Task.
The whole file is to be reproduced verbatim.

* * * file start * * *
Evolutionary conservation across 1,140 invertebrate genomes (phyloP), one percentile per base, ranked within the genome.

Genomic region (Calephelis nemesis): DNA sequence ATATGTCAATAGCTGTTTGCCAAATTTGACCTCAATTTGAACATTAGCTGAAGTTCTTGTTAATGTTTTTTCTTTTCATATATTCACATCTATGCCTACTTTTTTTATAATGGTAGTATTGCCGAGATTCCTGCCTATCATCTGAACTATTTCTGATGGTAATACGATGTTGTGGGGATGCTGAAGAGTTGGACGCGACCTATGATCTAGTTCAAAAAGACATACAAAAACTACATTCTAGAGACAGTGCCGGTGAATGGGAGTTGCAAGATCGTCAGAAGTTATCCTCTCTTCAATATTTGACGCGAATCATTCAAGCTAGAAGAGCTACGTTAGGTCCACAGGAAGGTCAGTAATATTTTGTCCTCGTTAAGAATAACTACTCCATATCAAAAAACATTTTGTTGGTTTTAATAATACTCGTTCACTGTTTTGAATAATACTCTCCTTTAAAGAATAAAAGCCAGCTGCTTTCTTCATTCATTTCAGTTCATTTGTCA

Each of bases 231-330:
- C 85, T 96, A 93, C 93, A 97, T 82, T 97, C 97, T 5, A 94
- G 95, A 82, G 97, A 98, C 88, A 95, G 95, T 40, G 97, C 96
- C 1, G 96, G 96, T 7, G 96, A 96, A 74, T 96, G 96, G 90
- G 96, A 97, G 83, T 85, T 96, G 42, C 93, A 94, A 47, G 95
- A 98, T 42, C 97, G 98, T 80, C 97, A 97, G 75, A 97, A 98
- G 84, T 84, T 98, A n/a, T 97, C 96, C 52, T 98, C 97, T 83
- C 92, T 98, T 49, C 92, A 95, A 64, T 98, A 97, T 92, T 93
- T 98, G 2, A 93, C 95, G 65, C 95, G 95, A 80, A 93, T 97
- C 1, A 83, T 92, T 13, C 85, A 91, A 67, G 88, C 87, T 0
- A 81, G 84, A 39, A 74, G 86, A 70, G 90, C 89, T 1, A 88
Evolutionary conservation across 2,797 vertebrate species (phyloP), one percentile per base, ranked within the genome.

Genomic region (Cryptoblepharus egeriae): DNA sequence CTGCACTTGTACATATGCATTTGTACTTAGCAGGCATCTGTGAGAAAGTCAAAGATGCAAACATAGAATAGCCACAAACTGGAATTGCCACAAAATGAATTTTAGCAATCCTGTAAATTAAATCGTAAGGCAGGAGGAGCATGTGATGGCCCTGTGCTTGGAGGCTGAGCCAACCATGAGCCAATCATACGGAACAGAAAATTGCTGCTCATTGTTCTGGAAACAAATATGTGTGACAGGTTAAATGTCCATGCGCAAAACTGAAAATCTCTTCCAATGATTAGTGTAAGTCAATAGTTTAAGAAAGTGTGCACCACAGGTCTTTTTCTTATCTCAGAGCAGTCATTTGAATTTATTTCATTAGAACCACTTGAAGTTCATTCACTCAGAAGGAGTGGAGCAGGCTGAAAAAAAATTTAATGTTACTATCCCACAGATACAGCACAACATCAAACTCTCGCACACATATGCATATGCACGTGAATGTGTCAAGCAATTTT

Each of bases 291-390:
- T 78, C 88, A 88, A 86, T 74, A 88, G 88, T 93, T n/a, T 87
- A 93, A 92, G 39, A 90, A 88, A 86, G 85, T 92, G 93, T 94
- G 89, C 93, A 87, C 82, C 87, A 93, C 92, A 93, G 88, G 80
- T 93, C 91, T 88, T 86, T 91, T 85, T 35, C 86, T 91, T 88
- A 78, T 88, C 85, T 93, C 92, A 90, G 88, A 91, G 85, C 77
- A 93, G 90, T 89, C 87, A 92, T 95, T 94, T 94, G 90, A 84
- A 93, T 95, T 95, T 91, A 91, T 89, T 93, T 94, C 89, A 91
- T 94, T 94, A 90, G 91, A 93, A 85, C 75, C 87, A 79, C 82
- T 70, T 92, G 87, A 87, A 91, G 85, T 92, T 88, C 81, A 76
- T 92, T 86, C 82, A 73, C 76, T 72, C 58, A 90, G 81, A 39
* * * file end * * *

Evolutionary conservation across 1,140 invertebrate genomes (phyloP), one percentile per base, ranked within the genome.

Genomic region (Calephelis nemesis): DNA sequence ATATGTCAATAGCTGTTTGCCAAATTTGACCTCAATTTGAACATTAGCTGAAGTTCTTGTTAATGTTTTTTCTTTTCATATATTCACATCTATGCCTACTTTTTTTATAATGGTAGTATTGCCGAGATTCCTGCCTATCATCTGAACTATTTCTGATGGTAATACGATGTTGTGGGGATGCTGAAGAGTTGGACGCGACCTATGATCTAGTTCAAAAAGACATACAAAAACTACATTCTAGAGACAGTGCCGGTGAATGGGAGTTGCAAGATCGTCAGAAGTTATCCTCTCTTCAATATTTGACGCGAATCATTCAAGCTAGAAGAGCTACGTTAGGTCCACAGGAAGGTCAGTAATATTTTGTCCTCGTTAAGAATAACTACTCCATATCAAAAAACATTTTGTTGGTTTTAATAATACTCGTTCACTGTTTTGAATAATACTCTCCTTTAAAGAATAAAAGCCAGCTGCTTTCTTCATTCATTTCAGTTCATTTGTCA

Each of bases 231-330:
- C 85, T 96, A 93, C 93, A 97, T 82, T 97, C 97, T 5, A 94
- G 95, A 82, G 97, A 98, C 88, A 95, G 95, T 40, G 97, C 96
- C 1, G 96, G 96, T 7, G 96, A 96, A 74, T 96, G 96, G 90
- G 96, A 97, G 83, T 85, T 96, G 42, C 93, A 94, A 47, G 95
- A 98, T 42, C 97, G 98, T 80, C 97, A 97, G 75, A 97, A 98
- G 84, T 84, T 98, A n/a, T 97, C 96, C 52, T 98, C 97, T 83
- C 92, T 98, T 49, C 92, A 95, A 64, T 98, A 97, T 92, T 93
- T 98, G 2, A 93, C 95, G 65, C 95, G 95, A 80, A 93, T 97
- C 1, A 83, T 92, T 13, C 85, A 91, A 67, G 88, C 87, T 0
- A 81, G 84, A 39, A 74, G 86, A 70, G 90, C 89, T 1, A 88
Evolutionary conservation across 2,797 vertebrate species (phyloP), one percentile per base, ranked within the genome.

Genomic region (Cryptoblepharus egeriae): DNA sequence CTGCACTTGTACATATGCATTTGTACTTAGCAGGCATCTGTGAGAAAGTCAAAGATGCAAACATAGAATAGCCACAAACTGGAATTGCCACAAAATGAATTTTAGCAATCCTGTAAATTAAATCGTAAGGCAGGAGGAGCATGTGATGGCCCTGTGCTTGGAGGCTGAGCCAACCATGAGCCAATCATACGGAACAGAAAATTGCTGCTCATTGTTCTGGAAACAAATATGTGTGACAGGTTAAATGTCCATGCGCAAAACTGAAAATCTCTTCCAATGATTAGTGTAAGTCAATAGTTTAAGAAAGTGTGCACCACAGGTCTTTTTCTTATCTCAGAGCAGTCATTTGAATTTATTTCATTAGAACCACTTGAAGTTCATTCACTCAGAAGGAGTGGAGCAGGCTGAAAAAAAATTTAATGTTACTATCCCACAGATACAGCACAACATCAAACTCTCGCACACATATGCATATGCACGTGAATGTGTCAAGCAATTTT

Each of bases 291-390:
- T 78, C 88, A 88, A 86, T 74, A 88, G 88, T 93, T n/a, T 87
- A 93, A 92, G 39, A 90, A 88, A 86, G 85, T 92, G 93, T 94
- G 89, C 93, A 87, C 82, C 87, A 93, C 92, A 93, G 88, G 80
- T 93, C 91, T 88, T 86, T 91, T 85, T 35, C 86, T 91, T 88
- A 78, T 88, C 85, T 93, C 92, A 90, G 88, A 91, G 85, C 77
- A 93, G 90, T 89, C 87, A 92, T 95, T 94, T 94, G 90, A 84
- A 93, T 95, T 95, T 91, A 91, T 89, T 93, T 94, C 89, A 91
- T 94, T 94, A 90, G 91, A 93, A 85, C 75, C 87, A 79, C 82
- T 70, T 92, G 87, A 87, A 91, G 85, T 92, T 88, C 81, A 76
- T 92, T 86, C 82, A 73, C 76, T 72, C 58, A 90, G 81, A 39